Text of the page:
Calls continue for stronger rules around short-term rentals following Old Montreal fire

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Calls continue for stronger rules around short-term rentals following Old Montreal fire
WATCH: Questions are still being raised about the regulation of short-term tourist rentals following a devastating fire in Old Montreal last week that has claimed the life of at least two people, with five others still missing. While some are calling for stronger rules governing such businesses, others argue the rules are good but enforcement is weak. Global’s Phil Carpenter reports. – Mar 21, 2023

People are doing what they can to cope as they wait for answers following a deadly fire in Old Montreal last Thursday in which two people were killed and several others presumed dead.

The 19th century building housed a number of short-term rental units, illegal in that part of the city since 2018.

“Short-term rental operators, like the one involved in the fire, have learned that they can break the rules and nobody is going to check up on them,” David Wachsmuth, Canada Research Chair in Urban Governance and associate professor at McGill University’s School of Urban Planning, explained.

Oversight of these establishments like Airbnb has long been a problem, even though, according to Wachsmuth, there are strong provincial rules governing them.

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“There’s a good division of labour between the province, which is supposed to register all the Airbnbs, and then the city, which sets the rules about where they’re allowed to operate and how,” he told Global News.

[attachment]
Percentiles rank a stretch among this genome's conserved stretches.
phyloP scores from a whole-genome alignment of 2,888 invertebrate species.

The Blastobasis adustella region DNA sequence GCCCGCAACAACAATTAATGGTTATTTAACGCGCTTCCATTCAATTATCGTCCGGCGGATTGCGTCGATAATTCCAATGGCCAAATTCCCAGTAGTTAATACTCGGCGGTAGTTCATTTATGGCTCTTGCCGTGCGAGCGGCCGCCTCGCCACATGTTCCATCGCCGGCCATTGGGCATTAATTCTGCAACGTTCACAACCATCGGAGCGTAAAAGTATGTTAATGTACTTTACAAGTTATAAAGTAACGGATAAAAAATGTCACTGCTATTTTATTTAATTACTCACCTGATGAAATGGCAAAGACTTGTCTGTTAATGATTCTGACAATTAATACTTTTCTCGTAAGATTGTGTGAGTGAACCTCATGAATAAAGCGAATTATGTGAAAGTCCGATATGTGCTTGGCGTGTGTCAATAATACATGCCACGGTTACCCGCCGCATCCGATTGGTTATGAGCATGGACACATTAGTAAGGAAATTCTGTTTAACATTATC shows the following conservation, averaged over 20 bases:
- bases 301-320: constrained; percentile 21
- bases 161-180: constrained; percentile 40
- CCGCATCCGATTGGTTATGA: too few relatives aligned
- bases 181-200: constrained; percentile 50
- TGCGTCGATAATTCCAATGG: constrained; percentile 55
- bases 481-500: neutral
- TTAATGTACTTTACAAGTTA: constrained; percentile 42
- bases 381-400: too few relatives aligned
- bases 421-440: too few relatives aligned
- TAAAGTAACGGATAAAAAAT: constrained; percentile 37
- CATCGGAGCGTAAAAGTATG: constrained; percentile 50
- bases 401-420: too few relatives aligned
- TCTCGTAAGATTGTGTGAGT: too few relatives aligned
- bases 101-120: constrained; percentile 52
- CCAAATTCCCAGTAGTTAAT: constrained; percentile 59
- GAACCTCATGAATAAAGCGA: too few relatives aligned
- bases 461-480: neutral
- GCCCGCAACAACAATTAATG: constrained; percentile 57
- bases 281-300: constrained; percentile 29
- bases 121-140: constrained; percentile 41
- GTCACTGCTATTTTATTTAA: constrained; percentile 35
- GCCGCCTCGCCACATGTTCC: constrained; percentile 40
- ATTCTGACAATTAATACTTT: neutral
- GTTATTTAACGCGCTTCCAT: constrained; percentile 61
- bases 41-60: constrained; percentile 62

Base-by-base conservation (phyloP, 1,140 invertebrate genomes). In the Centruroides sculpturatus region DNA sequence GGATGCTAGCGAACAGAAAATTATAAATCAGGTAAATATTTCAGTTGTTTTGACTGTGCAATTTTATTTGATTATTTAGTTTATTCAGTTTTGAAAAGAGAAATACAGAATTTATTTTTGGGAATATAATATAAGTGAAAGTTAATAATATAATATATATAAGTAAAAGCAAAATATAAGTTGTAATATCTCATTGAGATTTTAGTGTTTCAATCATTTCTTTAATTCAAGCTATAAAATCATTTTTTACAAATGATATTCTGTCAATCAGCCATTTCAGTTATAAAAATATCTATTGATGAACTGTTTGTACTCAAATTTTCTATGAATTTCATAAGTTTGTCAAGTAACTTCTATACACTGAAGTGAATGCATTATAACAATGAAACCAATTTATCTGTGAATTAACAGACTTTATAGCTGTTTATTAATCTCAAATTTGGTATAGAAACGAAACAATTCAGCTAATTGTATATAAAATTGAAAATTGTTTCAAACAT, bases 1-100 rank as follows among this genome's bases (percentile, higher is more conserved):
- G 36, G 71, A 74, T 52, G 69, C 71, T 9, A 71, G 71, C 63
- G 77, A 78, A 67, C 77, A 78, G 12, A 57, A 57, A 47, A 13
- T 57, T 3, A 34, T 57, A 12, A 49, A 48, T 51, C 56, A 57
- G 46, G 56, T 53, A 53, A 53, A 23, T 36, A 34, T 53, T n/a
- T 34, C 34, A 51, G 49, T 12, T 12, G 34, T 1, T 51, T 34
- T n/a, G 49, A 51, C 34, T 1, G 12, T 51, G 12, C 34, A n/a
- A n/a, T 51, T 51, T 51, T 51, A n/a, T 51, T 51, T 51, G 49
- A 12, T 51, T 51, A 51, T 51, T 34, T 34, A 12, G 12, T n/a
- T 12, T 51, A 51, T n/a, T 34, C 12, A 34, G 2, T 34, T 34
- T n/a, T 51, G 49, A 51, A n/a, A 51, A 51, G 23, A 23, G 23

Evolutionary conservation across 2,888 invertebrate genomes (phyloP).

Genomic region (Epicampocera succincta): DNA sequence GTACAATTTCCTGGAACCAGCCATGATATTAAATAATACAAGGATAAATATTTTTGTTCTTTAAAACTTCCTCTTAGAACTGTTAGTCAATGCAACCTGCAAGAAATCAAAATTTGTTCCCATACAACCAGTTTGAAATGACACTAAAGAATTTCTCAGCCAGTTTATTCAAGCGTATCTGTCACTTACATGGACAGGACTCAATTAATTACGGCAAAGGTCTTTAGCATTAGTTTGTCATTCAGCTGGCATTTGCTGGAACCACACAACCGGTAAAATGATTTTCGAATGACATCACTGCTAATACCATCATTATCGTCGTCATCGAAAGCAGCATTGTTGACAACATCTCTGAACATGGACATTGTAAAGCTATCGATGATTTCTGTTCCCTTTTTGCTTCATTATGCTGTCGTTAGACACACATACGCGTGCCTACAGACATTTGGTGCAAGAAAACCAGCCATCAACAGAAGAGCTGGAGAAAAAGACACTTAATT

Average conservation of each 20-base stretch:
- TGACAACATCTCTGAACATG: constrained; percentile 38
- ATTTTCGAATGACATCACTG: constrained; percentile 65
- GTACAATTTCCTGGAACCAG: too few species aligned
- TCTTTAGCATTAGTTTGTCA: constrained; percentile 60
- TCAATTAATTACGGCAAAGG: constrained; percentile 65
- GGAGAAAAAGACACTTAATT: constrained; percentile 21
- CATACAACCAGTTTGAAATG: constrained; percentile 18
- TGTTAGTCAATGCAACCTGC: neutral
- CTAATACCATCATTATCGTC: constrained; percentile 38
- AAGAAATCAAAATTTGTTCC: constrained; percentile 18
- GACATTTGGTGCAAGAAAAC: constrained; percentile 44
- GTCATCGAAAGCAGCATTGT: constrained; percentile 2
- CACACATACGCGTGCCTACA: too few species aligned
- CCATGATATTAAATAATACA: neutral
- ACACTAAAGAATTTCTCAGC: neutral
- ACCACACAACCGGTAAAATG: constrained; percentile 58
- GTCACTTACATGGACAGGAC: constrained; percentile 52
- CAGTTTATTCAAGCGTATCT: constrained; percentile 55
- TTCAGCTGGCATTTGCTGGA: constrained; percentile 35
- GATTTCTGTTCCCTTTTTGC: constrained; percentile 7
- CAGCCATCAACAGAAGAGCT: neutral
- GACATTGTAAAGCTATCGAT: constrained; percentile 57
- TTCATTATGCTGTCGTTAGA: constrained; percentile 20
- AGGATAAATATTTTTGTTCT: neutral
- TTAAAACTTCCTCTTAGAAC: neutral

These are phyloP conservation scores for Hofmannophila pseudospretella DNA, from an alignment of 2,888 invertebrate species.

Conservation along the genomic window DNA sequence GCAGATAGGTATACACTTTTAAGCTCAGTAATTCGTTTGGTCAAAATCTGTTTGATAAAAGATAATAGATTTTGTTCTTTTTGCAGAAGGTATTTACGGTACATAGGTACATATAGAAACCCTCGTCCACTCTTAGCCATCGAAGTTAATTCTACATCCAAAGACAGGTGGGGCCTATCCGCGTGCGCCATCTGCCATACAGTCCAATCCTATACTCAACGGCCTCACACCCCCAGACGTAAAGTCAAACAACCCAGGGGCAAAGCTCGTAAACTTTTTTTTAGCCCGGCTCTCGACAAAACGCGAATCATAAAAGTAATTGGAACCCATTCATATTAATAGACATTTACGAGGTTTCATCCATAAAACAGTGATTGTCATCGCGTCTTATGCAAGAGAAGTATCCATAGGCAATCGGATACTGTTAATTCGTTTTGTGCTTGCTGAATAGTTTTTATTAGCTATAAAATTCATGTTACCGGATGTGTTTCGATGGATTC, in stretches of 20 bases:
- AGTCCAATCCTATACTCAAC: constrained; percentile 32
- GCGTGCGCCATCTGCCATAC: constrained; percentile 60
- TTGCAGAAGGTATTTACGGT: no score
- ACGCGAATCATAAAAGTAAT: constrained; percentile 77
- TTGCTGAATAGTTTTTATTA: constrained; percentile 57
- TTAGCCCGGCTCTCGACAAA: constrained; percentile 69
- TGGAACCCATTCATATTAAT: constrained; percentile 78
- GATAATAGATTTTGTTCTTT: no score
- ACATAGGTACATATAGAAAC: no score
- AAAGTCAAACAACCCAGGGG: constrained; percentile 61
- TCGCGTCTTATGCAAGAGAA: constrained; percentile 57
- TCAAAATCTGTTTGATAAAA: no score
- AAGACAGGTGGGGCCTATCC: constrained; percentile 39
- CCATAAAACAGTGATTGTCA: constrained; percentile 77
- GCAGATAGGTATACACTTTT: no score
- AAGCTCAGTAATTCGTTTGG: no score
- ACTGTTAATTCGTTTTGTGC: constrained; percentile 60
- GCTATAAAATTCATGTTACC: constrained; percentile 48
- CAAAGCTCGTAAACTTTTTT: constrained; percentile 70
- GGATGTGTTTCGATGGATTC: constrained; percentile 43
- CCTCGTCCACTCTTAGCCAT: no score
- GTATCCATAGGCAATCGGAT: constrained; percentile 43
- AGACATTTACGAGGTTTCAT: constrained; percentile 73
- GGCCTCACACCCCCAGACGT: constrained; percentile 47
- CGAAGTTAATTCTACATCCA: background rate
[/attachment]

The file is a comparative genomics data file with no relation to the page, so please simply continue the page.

The problem, he and others say, is enforcement.

The website of the Corporation de l’industrie touristique du Québec (CITQ), the provincial body responsible for issuing permits, explains that before anyone can apply for a provincial permit to operate a short-term rental establishment they must first meet municipal standards regarding permits, emergency plans, etc.

According to a friend of one of the missing people from Thursday’s fire, some rooms had no windows or emergency escapes.

“As a landlord of a building you have a general obligation for the safety of the occupants,” CEGEP Sorel-Tracy Legal affairs teacher, Antoine Morneau-Sénéchal, pointed out.

On Monday, Quebec’s tourism minister Caroline Proulx told reporters in Old Montreal that the province’s powers of enforcement are limited to checking on only those places with a permit and that the city has to police buildings without.

However, Montreal Mayor Valerie Plante claims that’s complex because, even though a listing is visible on a site like Airbnb, there’s no address.

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Wachsmuth believes more resources should be out into enforcement, but the main one solution is to  get platforms like Aribnb to do more.

“If you don’t have a CITQ permit, like a permit from the minister of tourism advertised on your Airbnb listing, it’s illegal,” he told Global News.

“It would be the easiest thing for them to see which are the listings that have these permits and which are the ones that don’t, and take off all the ones that don’t have a permit number.”

He said the province should fine the platforms heavily if they don’t comply.

The province said it is now looking into beefing up enforcement, including forcing short-term listing platforms to remove listings that don’t display a permit number.

In a statement, Airbnb wrote, “Our hearts go out to the victims of this tragedy, and to their families and loved ones. We are providing our support to those affected, and we are assisting law enforcement as they investigate. We are also engaged with the mayor’s office.”

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